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So I decided to use the Factory Design Pattern along with Dependency Injection.

class ClassA
{        
    Object *a, *b, *c;
    public:
    ClassA(Object *a, Object *b, Object *c) :
    a(a), b(b), c(c) {}
};

class ClassB : public ClassA
{        
    Object *d, *e, *f;
    public:
    ClassB(Object *a, Object *b, Object *c, Object *d, Object *e, Object *f) :
    ClassA(a, b, c), d(d), e(e), f(f) {}
};

Now, the problem is that classB has too many arguments for the constructor. This is a single inheritance-layer example, but when the inheritance layers start getting deeper, and when each layer-class needs more objects to be constructed, the constructor in the top layer ends requiring too many arguments in order to be made!

I know I could use setters instead of the constructor, but is there any other way?

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12  
My general approach is to avoid inheritance as much as possible, and try to keep each class focussed on a single responsibility. Could you construct ClassA separately, and then initialise ClassB with a reference to that, rather than tightly coupling them through inheritance? –  Mike Seymour Sep 4 '12 at 17:13
2  
Mike Seymour is right. Prefer a has-a relationship (composition) to the more tightly coupled is-a relationship (inheritance). Perhaps if you explain what you want to do, we can tell you how better to accomplish it? –  metal Sep 4 '12 at 17:28
2  
I do not see any major problem with inheritance. It should be used everywhere where it is needed. It should be not abused as everything else. –  Kirill Kobelev Sep 4 '12 at 17:42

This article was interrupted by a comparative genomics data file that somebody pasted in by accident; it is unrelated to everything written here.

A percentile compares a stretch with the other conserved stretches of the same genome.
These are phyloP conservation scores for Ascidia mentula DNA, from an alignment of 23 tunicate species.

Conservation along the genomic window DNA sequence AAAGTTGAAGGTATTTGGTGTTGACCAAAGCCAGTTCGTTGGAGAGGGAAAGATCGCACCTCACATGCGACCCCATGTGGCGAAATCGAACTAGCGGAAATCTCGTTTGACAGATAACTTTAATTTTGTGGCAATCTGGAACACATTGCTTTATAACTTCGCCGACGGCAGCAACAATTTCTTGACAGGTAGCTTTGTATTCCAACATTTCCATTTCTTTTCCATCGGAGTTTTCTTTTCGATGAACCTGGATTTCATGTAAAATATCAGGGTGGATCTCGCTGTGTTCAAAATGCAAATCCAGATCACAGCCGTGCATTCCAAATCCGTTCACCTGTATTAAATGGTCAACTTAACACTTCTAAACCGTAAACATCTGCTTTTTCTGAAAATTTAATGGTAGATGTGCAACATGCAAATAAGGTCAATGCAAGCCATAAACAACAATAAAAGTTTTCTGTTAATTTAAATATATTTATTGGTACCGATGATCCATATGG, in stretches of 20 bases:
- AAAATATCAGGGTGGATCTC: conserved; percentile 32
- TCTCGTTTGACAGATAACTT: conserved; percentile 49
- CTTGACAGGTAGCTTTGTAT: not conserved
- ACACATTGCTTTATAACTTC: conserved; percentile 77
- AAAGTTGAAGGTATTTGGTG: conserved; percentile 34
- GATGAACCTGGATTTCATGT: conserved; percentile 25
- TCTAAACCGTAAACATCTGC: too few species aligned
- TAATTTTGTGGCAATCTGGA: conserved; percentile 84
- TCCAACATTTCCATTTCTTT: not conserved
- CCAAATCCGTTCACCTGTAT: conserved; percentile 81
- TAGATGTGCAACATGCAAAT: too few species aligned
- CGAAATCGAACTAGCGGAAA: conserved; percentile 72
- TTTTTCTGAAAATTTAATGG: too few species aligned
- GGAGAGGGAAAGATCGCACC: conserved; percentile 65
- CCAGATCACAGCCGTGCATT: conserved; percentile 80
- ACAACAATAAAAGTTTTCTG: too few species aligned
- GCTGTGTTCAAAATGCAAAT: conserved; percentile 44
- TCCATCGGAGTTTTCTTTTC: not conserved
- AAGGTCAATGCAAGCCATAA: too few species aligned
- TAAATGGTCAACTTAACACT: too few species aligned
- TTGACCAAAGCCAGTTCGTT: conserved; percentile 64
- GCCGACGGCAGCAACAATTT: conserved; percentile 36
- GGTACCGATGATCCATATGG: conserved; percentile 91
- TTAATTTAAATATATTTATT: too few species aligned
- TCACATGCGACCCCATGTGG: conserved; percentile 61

1  
@KirillKobelev: I entirely agree; it should be avoided unless it's needed. –  Mike Seymour Sep 4 '12 at 20:48
    
What constitutes 'too many arguments'? When using IOC the container takes care of them and this only happens when you abuse inheritance or have a 'God Object' that does everything and depends on the universe. –  Yoztastic Sep 5 '12 at 17:59

3 Answers 3

Setter are not recommended for such things because they result in a partially constructed object which is very error prone. A common pattern for constructing an object that requires many parameters is the use of builder. The responsibility of ClassBBuilder is to create ClassB objects. You make ClassB constructor private and allow only builder to call it using friend relationship. Now, the builder can look somehow like this

ClassBBuilder {
  public:
    ClassBBuilder& setPhoneNumber(const string&);
    ClassBBuilder& setName(consg string&);
    ClassBBuilder& setSurname(const string&);
    ClassB* build(); 
} 

And you use the builder likes this:

ClassB* b = ClassBBuilder().setName('alice').setSurname('Smith').build();

build() method checks that all required parameters were set and it either returns properly constructed object or NULL. It is impossible to create partially constructed object. You still have a constructor with many arguments, but it is private and called only in a single place. Clients won't see it. Builder methods also nicely document what each parameter means (when you see ClassB('foo', 'bar') you need to check the constructor to figure out which parameter is a name and which is a surname).

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This may be a bit nicer than setters, but you're effectively delaying the check for sufficient information is present to construct an object to runtime. I don't consider that an improvement over a plain constructor taking a few arguments. –  Frerich Raabe Sep 6 '12 at 7:43
    
If you want compile time enforcement, you can still sometimes benefit from the builder. This is the case when a class constructor take many optional parameters with default values. Then, you can use builder's setters to set these optional parameters and have build() method take all required params. This would give you compile time enforcement that all required parameters are passed but will be more readable and less error prone than a call to a constructor that takes many parameters some of them required some of them optional with default values. –  Jan Wrobel Sep 6 '12 at 8:16